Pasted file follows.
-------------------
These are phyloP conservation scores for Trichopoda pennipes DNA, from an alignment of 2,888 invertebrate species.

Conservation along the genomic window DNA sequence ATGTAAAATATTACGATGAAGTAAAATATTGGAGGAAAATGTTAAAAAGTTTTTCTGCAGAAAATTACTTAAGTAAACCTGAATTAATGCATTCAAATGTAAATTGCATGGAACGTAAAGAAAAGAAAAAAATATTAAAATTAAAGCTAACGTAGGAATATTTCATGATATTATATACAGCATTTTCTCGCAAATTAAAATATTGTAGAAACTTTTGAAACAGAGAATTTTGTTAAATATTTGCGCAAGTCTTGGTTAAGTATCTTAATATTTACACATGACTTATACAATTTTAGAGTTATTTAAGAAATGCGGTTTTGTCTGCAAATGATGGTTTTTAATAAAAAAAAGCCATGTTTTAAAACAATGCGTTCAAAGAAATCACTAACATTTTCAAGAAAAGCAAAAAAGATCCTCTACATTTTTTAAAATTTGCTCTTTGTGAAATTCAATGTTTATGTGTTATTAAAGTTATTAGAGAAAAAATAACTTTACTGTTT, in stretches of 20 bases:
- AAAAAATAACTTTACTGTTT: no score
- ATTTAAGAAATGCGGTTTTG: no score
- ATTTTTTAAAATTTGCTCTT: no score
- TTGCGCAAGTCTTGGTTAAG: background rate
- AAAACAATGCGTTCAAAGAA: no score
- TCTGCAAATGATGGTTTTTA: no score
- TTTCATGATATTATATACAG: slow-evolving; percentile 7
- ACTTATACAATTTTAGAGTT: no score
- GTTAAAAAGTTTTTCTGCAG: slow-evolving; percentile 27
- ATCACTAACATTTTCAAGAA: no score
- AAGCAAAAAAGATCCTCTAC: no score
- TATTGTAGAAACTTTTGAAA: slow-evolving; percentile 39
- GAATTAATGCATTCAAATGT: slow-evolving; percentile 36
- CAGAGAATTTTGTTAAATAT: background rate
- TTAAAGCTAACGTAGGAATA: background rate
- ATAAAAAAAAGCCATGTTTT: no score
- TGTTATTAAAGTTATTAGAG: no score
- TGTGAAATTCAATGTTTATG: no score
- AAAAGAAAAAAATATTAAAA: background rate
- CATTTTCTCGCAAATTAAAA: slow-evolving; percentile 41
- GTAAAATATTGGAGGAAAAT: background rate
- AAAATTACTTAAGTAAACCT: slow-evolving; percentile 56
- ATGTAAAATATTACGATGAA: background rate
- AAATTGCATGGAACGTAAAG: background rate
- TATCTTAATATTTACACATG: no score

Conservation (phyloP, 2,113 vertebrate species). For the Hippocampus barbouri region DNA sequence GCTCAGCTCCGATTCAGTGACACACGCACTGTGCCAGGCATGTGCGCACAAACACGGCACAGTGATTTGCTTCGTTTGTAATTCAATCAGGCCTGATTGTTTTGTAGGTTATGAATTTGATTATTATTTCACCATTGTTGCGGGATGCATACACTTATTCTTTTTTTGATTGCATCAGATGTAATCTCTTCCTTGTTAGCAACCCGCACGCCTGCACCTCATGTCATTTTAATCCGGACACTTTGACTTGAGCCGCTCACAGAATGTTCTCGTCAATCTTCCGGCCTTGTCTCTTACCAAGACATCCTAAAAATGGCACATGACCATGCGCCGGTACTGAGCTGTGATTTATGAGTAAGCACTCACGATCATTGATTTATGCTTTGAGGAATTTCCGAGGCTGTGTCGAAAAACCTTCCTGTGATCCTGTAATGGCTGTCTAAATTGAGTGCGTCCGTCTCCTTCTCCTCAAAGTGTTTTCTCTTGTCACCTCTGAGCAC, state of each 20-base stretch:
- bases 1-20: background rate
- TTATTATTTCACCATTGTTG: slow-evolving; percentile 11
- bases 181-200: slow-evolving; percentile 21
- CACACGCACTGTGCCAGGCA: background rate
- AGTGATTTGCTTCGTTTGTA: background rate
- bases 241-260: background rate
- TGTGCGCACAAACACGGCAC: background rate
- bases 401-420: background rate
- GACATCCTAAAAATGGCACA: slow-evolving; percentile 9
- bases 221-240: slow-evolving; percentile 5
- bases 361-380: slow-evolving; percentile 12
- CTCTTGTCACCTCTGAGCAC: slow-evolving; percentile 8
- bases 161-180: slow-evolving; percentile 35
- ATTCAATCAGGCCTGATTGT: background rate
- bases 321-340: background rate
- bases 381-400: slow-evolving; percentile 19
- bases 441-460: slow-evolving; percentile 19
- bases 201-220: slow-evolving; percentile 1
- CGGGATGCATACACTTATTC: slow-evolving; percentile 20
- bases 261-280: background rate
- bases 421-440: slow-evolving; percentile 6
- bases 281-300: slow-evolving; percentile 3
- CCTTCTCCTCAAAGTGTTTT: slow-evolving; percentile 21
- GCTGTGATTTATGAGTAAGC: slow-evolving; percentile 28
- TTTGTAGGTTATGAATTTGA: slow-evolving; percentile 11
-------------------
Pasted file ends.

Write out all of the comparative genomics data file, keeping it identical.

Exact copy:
These are phyloP conservation scores for Trichopoda pennipes DNA, from an alignment of 2,888 invertebrate species.

Conservation along the genomic window DNA sequence ATGTAAAATATTACGATGAAGTAAAATATTGGAGGAAAATGTTAAAAAGTTTTTCTGCAGAAAATTACTTAAGTAAACCTGAATTAATGCATTCAAATGTAAATTGCATGGAACGTAAAGAAAAGAAAAAAATATTAAAATTAAAGCTAACGTAGGAATATTTCATGATATTATATACAGCATTTTCTCGCAAATTAAAATATTGTAGAAACTTTTGAAACAGAGAATTTTGTTAAATATTTGCGCAAGTCTTGGTTAAGTATCTTAATATTTACACATGACTTATACAATTTTAGAGTTATTTAAGAAATGCGGTTTTGTCTGCAAATGATGGTTTTTAATAAAAAAAAGCCATGTTTTAAAACAATGCGTTCAAAGAAATCACTAACATTTTCAAGAAAAGCAAAAAAGATCCTCTACATTTTTTAAAATTTGCTCTTTGTGAAATTCAATGTTTATGTGTTATTAAAGTTATTAGAGAAAAAATAACTTTACTGTTT, in stretches of 20 bases:
- AAAAAATAACTTTACTGTTT: no score
- ATTTAAGAAATGCGGTTTTG: no score
- ATTTTTTAAAATTTGCTCTT: no score
- TTGCGCAAGTCTTGGTTAAG: background rate
- AAAACAATGCGTTCAAAGAA: no score
- TCTGCAAATGATGGTTTTTA: no score
- TTTCATGATATTATATACAG: slow-evolving; percentile 7
- ACTTATACAATTTTAGAGTT: no score
- GTTAAAAAGTTTTTCTGCAG: slow-evolving; percentile 27
- ATCACTAACATTTTCAAGAA: no score
- AAGCAAAAAAGATCCTCTAC: no score
- TATTGTAGAAACTTTTGAAA: slow-evolving; percentile 39
- GAATTAATGCATTCAAATGT: slow-evolving; percentile 36
- CAGAGAATTTTGTTAAATAT: background rate
- TTAAAGCTAACGTAGGAATA: background rate
- ATAAAAAAAAGCCATGTTTT: no score
- TGTTATTAAAGTTATTAGAG: no score
- TGTGAAATTCAATGTTTATG: no score
- AAAAGAAAAAAATATTAAAA: background rate
- CATTTTCTCGCAAATTAAAA: slow-evolving; percentile 41
- GTAAAATATTGGAGGAAAAT: background rate
- AAAATTACTTAAGTAAACCT: slow-evolving; percentile 56
- ATGTAAAATATTACGATGAA: background rate
- AAATTGCATGGAACGTAAAG: background rate
- TATCTTAATATTTACACATG: no score

Conservation (phyloP, 2,113 vertebrate species). For the Hippocampus barbouri region DNA sequence GCTCAGCTCCGATTCAGTGACACACGCACTGTGCCAGGCATGTGCGCACAAACACGGCACAGTGATTTGCTTCGTTTGTAATTCAATCAGGCCTGATTGTTTTGTAGGTTATGAATTTGATTATTATTTCACCATTGTTGCGGGATGCATACACTTATTCTTTTTTTGATTGCATCAGATGTAATCTCTTCCTTGTTAGCAACCCGCACGCCTGCACCTCATGTCATTTTAATCCGGACACTTTGACTTGAGCCGCTCACAGAATGTTCTCGTCAATCTTCCGGCCTTGTCTCTTACCAAGACATCCTAAAAATGGCACATGACCATGCGCCGGTACTGAGCTGTGATTTATGAGTAAGCACTCACGATCATTGATTTATGCTTTGAGGAATTTCCGAGGCTGTGTCGAAAAACCTTCCTGTGATCCTGTAATGGCTGTCTAAATTGAGTGCGTCCGTCTCCTTCTCCTCAAAGTGTTTTCTCTTGTCACCTCTGAGCAC, state of each 20-base stretch:
- bases 1-20: background rate
- TTATTATTTCACCATTGTTG: slow-evolving; percentile 11
- bases 181-200: slow-evolving; percentile 21
- CACACGCACTGTGCCAGGCA: background rate
- AGTGATTTGCTTCGTTTGTA: background rate
- bases 241-260: background rate
- TGTGCGCACAAACACGGCAC: background rate
- bases 401-420: background rate
- GACATCCTAAAAATGGCACA: slow-evolving; percentile 9
- bases 221-240: slow-evolving; percentile 5
- bases 361-380: slow-evolving; percentile 12
- CTCTTGTCACCTCTGAGCAC: slow-evolving; percentile 8
- bases 161-180: slow-evolving; percentile 35
- ATTCAATCAGGCCTGATTGT: background rate
- bases 321-340: background rate
- bases 381-400: slow-evolving; percentile 19
- bases 441-460: slow-evolving; percentile 19
- bases 201-220: slow-evolving; percentile 1
- CGGGATGCATACACTTATTC: slow-evolving; percentile 20
- bases 261-280: background rate
- bases 421-440: slow-evolving; percentile 6
- bases 281-300: slow-evolving; percentile 3
- CCTTCTCCTCAAAGTGTTTT: slow-evolving; percentile 21
- GCTGTGATTTATGAGTAAGC: slow-evolving; percentile 28
- TTTGTAGGTTATGAATTTGA: slow-evolving; percentile 11